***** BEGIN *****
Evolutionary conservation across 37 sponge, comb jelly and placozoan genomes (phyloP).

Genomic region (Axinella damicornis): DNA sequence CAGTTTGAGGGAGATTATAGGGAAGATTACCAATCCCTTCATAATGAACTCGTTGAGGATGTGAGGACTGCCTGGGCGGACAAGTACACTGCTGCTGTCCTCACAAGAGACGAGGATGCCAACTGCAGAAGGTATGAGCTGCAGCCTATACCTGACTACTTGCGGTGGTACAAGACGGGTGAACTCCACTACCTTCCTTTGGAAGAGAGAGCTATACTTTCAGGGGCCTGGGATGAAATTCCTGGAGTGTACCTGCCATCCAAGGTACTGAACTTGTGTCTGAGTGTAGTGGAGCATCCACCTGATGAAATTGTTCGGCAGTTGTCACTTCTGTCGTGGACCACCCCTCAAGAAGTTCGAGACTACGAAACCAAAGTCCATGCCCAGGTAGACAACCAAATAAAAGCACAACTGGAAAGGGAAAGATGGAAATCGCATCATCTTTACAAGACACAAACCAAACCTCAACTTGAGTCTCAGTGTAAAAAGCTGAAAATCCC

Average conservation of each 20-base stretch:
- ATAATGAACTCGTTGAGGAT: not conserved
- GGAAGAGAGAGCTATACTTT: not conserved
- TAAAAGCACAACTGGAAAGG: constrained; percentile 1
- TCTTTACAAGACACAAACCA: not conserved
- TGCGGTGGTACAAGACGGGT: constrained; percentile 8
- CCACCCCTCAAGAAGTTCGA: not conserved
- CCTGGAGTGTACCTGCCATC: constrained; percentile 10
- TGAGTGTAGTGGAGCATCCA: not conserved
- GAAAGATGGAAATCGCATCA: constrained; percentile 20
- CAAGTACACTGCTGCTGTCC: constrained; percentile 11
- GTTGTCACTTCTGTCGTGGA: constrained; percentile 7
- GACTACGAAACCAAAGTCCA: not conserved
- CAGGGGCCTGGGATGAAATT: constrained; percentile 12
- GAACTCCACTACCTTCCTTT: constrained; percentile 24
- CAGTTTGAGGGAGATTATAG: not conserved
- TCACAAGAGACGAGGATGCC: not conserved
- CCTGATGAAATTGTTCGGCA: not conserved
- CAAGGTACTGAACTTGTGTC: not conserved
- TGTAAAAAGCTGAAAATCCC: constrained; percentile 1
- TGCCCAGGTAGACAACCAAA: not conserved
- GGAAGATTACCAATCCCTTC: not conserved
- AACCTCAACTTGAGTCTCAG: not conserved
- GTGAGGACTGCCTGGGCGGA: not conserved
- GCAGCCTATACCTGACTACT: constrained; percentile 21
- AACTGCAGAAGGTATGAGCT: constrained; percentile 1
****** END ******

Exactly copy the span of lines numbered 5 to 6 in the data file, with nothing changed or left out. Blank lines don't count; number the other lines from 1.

- GGAAGAGAGAGCTATACTTT: not conserved
- TAAAAGCACAACTGGAAAGG: constrained; percentile 1